Amid a sweeping crackdown on dissent in Egypt, security forces have forcibly disappeared hundreds of people since the beginning of 2015, according to a new report from Amnesty International.

It's an "unprecedented spike," the group says, with an average of three or four people disappeared every day.

The Republican Party, as it prepares for its convention next week has checked off item No. 1 on its housekeeping list — drafting a party platform. The document reflects the conservative views of its authors, many of whom are party activists. So don't look for any concessions to changing views among the broader public on key social issues.

Many public figures who took to Twitter and Facebook following the murder of five police officers in Dallas have faced public blowback and, in some cases, found their employers less than forgiving about inflammatory and sometimes hateful online comments.

As Venezuela unravels — with shortages of food and medicine, as well as runaway inflation — President Nicolas Maduro is increasingly unpopular. But he's still holding onto power.

"The truth in Venezuela is there is real hunger. We are hungry," says a man who has invited me into his house in the northwestern city of Maracaibo, but doesn't want his name used for fear of reprisals by the government.

The wiry man paces angrily as he speaks. It wasn't always this way, he says, showing how loose his pants are now.

Ask a typical teenage girl about the latest slang and girl crushes and you might get answers like "spilling the tea" and Taylor Swift. But at the Girl Up Leadership Summit in Washington, D.C., the answers were "intersectional feminism" — the idea that there's no one-size-fits-all definition of feminism — and U.N. climate chief Christiana Figueres.

Copyright 2016 NPR. To see more, visit http://www.npr.org/.

Arizona Hispanics Poised To Swing State Blue

2 hours ago
Copyright 2016 NPR. To see more, visit http://www.npr.org/.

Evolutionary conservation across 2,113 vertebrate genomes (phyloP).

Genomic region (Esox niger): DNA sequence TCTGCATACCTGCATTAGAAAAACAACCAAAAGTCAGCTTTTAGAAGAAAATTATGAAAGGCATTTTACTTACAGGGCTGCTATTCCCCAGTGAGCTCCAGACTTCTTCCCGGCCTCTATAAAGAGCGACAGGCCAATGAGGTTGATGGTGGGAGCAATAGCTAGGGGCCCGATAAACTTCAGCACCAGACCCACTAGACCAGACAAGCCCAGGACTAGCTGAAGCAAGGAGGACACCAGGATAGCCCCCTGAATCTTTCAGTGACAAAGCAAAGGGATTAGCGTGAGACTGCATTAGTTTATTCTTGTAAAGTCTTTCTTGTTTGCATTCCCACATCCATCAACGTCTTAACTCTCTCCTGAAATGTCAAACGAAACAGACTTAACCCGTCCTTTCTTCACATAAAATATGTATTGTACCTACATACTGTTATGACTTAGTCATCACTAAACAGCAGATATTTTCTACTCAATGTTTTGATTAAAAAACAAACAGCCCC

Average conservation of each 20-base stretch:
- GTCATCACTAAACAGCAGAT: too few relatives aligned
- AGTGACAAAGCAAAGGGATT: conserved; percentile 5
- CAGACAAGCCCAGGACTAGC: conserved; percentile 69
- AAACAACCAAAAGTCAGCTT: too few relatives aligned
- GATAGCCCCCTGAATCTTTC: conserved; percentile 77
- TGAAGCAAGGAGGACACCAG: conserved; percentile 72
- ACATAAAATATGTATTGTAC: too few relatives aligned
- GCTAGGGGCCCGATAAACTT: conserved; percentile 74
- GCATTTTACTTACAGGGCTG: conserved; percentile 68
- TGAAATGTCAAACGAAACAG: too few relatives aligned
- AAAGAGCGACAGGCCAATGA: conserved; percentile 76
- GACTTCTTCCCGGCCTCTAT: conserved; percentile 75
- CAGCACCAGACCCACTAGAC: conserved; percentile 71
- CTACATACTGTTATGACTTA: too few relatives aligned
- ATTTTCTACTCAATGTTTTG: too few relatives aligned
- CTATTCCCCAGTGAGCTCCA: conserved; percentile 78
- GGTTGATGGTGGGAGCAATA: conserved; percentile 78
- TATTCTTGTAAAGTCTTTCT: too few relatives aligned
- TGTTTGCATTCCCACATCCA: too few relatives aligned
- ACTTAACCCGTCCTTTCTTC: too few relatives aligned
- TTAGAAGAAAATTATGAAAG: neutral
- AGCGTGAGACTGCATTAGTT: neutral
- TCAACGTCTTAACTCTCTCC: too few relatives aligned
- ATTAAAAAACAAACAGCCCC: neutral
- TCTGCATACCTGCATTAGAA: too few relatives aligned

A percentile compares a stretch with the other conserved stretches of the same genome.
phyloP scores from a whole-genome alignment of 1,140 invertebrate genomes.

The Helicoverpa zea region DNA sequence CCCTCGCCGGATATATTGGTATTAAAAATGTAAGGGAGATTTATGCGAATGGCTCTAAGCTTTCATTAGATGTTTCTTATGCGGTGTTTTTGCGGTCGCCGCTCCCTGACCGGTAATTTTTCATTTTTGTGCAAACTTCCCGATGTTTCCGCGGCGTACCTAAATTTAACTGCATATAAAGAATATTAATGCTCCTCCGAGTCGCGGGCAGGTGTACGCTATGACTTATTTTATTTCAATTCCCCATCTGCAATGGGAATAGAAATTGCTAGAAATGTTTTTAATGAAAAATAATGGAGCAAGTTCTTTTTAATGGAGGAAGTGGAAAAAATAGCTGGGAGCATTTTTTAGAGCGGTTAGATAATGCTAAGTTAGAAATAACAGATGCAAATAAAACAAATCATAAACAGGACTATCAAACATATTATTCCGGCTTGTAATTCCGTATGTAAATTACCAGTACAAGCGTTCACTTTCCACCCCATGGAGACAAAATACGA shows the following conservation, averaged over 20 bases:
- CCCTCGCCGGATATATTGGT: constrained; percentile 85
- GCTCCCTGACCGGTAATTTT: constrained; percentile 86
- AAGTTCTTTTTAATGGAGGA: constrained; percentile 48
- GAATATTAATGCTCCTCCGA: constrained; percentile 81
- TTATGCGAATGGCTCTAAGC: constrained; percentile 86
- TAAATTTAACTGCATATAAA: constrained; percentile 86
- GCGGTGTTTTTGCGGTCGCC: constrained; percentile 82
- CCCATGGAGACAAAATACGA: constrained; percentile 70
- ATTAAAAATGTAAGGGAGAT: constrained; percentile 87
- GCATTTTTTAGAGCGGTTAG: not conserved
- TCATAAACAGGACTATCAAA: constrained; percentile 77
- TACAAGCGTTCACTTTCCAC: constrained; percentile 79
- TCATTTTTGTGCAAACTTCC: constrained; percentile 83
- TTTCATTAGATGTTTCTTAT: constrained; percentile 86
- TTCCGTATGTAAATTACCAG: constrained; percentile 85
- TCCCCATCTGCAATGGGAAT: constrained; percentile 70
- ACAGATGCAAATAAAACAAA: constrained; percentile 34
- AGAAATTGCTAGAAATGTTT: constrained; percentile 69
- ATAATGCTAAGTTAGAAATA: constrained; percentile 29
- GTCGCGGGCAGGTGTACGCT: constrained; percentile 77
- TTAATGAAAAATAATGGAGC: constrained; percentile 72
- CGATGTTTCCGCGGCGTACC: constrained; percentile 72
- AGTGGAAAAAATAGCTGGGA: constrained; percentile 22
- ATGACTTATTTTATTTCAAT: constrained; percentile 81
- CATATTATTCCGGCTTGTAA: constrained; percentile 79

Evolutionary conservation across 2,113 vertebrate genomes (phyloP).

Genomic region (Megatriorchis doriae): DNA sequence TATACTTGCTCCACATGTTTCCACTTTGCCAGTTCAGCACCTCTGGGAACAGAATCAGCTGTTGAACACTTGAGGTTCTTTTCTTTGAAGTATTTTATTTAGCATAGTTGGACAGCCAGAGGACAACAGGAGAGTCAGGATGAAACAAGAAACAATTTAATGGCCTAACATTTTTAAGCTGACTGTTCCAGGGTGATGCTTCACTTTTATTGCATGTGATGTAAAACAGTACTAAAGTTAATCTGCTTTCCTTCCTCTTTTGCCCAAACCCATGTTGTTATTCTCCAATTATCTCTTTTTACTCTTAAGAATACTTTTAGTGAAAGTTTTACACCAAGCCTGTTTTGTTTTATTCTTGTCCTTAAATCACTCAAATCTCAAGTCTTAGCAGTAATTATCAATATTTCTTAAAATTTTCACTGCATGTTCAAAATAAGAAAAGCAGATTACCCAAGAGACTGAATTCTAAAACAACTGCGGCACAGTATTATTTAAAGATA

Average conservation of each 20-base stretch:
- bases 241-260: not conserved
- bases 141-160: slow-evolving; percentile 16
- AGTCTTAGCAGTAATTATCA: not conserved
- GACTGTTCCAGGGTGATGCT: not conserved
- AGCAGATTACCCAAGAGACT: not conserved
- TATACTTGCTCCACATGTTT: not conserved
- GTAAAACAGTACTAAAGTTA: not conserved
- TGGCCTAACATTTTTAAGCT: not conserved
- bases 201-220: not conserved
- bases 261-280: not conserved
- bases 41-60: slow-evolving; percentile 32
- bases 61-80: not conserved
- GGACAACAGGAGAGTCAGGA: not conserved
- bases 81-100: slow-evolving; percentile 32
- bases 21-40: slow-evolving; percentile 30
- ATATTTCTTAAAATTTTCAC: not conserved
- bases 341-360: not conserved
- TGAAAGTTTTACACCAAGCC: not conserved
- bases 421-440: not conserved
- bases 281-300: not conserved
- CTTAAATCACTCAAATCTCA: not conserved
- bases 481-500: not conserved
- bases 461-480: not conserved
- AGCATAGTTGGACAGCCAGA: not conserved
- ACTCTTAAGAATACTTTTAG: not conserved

Copyright 2016 NPR. To see more, visit http://www.npr.org/.

Editor's note: This report contains accounts of rape, violence and other disturbing events.

Sex trafficking wasn't a major concern in the early 1980s, when Beth Jacobs was a teenager. If you were a prostitute, the thinking went, it was your choice.

Jacobs thought that too, right up until she came to, on the lot of a dark truck stop one night. She says she had asked a friendly-seeming man for a ride home that afternoon.

Copyright 2016 NPR. To see more, visit http://www.npr.org/.

Pages

Savory And Sweet: A Taste For Infertility

Jul 2, 2013

Humans have long relied on the sense of taste in the struggle to survive and multiply. A bitter taste alerts us to a plant that may be poisonous. A sweet taste tells us that a plant is likely high in calories and can help sustain us.

Our sense of taste may be even more closely linked to the propagation of the human race than we ever suspected. Some of the same genes that allow us to sense sweet and umami flavors are also active in a man's testes and sperm. According to a study published in Proceedings of the National Academy of Sciences Tuesday, suppressing these genes may affect not only his ability to taste but also his ability to reproduce.